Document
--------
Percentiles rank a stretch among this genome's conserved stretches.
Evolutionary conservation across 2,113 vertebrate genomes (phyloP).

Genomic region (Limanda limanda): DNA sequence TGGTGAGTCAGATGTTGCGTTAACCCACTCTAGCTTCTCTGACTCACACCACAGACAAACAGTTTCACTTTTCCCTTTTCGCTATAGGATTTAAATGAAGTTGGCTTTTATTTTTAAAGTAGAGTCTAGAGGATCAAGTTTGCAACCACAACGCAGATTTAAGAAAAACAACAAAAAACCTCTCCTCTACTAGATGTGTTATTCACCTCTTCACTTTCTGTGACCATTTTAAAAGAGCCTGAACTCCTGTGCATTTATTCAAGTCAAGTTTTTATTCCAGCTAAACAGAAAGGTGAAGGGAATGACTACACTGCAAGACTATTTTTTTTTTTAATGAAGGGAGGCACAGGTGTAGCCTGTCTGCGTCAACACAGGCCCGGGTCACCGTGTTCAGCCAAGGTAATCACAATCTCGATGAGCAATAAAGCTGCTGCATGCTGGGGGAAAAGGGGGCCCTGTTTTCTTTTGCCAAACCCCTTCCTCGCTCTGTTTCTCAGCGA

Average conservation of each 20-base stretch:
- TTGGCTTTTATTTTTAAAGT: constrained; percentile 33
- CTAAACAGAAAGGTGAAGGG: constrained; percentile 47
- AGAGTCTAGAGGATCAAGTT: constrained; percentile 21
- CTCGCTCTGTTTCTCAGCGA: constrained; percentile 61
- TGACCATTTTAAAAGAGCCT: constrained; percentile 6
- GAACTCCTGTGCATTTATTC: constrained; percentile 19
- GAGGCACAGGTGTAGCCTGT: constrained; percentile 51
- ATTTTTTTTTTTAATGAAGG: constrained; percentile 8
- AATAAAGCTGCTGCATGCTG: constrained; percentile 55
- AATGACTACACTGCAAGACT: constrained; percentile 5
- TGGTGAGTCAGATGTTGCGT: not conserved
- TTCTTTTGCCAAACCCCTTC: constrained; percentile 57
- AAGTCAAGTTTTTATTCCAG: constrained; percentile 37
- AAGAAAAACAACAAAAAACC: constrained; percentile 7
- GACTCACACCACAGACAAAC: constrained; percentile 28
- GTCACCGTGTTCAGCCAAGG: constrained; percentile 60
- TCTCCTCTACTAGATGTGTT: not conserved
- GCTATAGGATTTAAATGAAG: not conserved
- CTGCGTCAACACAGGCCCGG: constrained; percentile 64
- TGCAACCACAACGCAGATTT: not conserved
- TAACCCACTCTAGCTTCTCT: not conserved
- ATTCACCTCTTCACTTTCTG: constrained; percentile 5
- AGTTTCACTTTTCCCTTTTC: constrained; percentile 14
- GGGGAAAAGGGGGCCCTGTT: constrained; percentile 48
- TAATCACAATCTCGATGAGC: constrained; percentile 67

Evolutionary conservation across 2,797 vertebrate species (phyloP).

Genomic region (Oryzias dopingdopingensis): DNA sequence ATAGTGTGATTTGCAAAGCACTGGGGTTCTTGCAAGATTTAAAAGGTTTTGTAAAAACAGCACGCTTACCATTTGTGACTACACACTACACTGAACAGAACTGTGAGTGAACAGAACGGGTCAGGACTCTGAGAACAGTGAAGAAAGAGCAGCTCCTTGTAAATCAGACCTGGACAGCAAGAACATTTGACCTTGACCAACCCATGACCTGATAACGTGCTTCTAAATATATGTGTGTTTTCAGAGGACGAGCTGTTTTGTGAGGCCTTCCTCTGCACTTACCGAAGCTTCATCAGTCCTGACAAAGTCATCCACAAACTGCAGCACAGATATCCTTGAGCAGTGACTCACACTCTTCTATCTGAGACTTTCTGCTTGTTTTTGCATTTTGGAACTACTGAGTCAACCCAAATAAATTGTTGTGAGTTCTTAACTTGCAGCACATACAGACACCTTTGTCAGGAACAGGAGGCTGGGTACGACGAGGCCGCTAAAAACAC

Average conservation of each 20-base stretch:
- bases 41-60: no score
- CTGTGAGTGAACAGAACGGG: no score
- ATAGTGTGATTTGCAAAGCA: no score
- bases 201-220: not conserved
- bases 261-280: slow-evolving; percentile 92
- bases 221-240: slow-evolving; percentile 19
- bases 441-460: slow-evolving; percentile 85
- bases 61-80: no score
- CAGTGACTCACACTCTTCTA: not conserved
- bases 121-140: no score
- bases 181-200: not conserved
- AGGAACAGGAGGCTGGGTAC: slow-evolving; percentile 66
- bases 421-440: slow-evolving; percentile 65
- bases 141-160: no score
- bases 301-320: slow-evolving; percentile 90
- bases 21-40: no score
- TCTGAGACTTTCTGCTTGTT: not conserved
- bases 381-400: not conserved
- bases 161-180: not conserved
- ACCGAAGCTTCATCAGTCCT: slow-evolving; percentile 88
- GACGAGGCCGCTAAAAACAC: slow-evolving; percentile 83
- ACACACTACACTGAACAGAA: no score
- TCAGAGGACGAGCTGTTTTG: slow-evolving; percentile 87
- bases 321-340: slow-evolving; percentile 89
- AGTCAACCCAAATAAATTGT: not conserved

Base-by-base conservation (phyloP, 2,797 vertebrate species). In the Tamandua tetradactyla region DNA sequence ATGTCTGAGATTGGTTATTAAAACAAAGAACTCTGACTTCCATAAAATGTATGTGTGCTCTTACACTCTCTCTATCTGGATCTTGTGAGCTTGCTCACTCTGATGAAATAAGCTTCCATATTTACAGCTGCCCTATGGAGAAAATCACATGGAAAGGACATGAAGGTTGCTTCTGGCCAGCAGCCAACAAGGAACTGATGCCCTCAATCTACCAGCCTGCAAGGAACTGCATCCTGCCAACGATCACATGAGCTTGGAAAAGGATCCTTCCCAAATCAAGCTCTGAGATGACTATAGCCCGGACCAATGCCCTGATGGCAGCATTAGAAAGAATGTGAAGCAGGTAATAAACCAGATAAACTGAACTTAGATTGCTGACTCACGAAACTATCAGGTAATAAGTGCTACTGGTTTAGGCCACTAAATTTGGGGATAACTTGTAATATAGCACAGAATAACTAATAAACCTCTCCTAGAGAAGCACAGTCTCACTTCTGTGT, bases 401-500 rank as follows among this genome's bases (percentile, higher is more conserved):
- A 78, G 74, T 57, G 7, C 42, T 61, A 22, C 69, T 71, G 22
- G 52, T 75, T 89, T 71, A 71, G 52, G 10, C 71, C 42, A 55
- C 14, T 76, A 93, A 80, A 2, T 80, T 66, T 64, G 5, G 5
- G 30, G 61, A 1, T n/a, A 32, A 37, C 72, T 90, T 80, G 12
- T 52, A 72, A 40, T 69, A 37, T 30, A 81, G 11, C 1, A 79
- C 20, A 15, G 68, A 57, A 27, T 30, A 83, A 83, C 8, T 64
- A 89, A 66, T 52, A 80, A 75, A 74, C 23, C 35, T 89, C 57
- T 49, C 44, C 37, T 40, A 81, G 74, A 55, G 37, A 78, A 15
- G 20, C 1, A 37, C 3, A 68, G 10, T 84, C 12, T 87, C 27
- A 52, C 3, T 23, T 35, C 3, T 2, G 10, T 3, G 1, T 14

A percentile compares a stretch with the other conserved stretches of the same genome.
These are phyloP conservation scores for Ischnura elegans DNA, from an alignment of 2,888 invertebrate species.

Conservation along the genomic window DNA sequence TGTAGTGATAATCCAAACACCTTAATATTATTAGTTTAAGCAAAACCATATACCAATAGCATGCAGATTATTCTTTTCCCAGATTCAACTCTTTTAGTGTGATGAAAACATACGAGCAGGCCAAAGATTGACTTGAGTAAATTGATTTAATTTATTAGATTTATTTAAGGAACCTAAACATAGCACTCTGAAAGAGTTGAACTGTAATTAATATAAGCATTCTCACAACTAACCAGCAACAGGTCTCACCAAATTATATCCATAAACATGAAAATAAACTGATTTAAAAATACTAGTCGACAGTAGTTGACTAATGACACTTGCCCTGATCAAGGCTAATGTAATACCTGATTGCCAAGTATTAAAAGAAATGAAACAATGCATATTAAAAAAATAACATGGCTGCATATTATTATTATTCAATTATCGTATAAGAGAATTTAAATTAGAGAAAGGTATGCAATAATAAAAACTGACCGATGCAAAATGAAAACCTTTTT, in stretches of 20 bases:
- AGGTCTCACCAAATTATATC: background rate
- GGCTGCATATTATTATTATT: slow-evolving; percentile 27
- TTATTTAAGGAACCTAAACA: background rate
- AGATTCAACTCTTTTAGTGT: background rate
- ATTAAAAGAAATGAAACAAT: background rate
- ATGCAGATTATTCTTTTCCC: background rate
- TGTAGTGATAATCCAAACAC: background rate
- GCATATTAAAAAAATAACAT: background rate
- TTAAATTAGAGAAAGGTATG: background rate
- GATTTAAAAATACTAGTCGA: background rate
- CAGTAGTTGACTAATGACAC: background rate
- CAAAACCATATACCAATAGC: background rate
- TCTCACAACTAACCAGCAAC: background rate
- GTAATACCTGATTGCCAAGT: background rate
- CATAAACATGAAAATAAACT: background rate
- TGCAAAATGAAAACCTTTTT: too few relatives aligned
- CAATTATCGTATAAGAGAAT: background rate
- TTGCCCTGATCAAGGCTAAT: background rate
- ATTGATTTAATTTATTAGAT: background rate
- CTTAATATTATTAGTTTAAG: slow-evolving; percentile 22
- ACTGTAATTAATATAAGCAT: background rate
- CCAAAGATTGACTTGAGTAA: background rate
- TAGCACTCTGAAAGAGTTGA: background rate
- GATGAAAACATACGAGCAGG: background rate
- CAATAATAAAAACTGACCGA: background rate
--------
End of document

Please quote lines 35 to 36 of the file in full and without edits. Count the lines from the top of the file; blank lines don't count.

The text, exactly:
- ATAGTGTGATTTGCAAAGCA: no score
- bases 201-220: not conserved